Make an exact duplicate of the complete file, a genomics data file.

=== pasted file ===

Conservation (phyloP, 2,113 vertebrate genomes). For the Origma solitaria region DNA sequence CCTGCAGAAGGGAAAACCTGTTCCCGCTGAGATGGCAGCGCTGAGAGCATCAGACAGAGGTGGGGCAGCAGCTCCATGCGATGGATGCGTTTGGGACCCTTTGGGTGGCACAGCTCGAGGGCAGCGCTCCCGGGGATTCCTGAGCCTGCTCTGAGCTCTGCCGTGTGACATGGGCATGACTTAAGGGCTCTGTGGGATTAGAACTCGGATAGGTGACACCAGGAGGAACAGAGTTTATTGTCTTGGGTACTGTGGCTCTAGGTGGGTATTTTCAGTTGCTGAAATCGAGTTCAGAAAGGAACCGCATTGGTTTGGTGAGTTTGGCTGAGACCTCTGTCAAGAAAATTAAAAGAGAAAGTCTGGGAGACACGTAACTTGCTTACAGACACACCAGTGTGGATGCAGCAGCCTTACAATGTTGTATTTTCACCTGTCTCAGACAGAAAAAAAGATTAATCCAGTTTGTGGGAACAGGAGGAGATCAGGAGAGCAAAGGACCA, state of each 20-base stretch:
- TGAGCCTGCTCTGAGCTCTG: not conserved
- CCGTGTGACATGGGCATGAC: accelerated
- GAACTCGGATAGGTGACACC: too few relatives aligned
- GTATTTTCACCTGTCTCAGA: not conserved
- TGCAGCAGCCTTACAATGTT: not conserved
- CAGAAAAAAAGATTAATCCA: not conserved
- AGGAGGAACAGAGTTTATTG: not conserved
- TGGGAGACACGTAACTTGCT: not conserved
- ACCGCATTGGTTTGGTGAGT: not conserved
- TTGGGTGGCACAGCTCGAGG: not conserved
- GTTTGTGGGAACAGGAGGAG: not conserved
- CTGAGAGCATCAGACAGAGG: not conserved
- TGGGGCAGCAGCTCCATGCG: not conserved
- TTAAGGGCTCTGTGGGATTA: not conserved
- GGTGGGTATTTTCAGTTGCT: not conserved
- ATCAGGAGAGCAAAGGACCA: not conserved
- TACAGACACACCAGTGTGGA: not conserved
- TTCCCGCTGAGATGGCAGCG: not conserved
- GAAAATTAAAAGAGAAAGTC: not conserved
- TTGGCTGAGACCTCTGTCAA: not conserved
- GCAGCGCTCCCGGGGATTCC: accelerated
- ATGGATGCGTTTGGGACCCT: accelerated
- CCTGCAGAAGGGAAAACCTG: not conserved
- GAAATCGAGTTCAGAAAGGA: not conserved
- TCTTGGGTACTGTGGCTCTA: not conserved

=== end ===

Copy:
Conservation (phyloP, 2,113 vertebrate genomes). For the Origma solitaria region DNA sequence CCTGCAGAAGGGAAAACCTGTTCCCGCTGAGATGGCAGCGCTGAGAGCATCAGACAGAGGTGGGGCAGCAGCTCCATGCGATGGATGCGTTTGGGACCCTTTGGGTGGCACAGCTCGAGGGCAGCGCTCCCGGGGATTCCTGAGCCTGCTCTGAGCTCTGCCGTGTGACATGGGCATGACTTAAGGGCTCTGTGGGATTAGAACTCGGATAGGTGACACCAGGAGGAACAGAGTTTATTGTCTTGGGTACTGTGGCTCTAGGTGGGTATTTTCAGTTGCTGAAATCGAGTTCAGAAAGGAACCGCATTGGTTTGGTGAGTTTGGCTGAGACCTCTGTCAAGAAAATTAAAAGAGAAAGTCTGGGAGACACGTAACTTGCTTACAGACACACCAGTGTGGATGCAGCAGCCTTACAATGTTGTATTTTCACCTGTCTCAGACAGAAAAAAAGATTAATCCAGTTTGTGGGAACAGGAGGAGATCAGGAGAGCAAAGGACCA, state of each 20-base stretch:
- TGAGCCTGCTCTGAGCTCTG: not conserved
- CCGTGTGACATGGGCATGAC: accelerated
- GAACTCGGATAGGTGACACC: too few relatives aligned
- GTATTTTCACCTGTCTCAGA: not conserved
- TGCAGCAGCCTTACAATGTT: not conserved
- CAGAAAAAAAGATTAATCCA: not conserved
- AGGAGGAACAGAGTTTATTG: not conserved
- TGGGAGACACGTAACTTGCT: not conserved
- ACCGCATTGGTTTGGTGAGT: not conserved
- TTGGGTGGCACAGCTCGAGG: not conserved
- GTTTGTGGGAACAGGAGGAG: not conserved
- CTGAGAGCATCAGACAGAGG: not conserved
- TGGGGCAGCAGCTCCATGCG: not conserved
- TTAAGGGCTCTGTGGGATTA: not conserved
- GGTGGGTATTTTCAGTTGCT: not conserved
- ATCAGGAGAGCAAAGGACCA: not conserved
- TACAGACACACCAGTGTGGA: not conserved
- TTCCCGCTGAGATGGCAGCG: not conserved
- GAAAATTAAAAGAGAAAGTC: not conserved
- TTGGCTGAGACCTCTGTCAA: not conserved
- GCAGCGCTCCCGGGGATTCC: accelerated
- ATGGATGCGTTTGGGACCCT: accelerated
- CCTGCAGAAGGGAAAACCTG: not conserved
- GAAATCGAGTTCAGAAAGGA: not conserved
- TCTTGGGTACTGTGGCTCTA: not conserved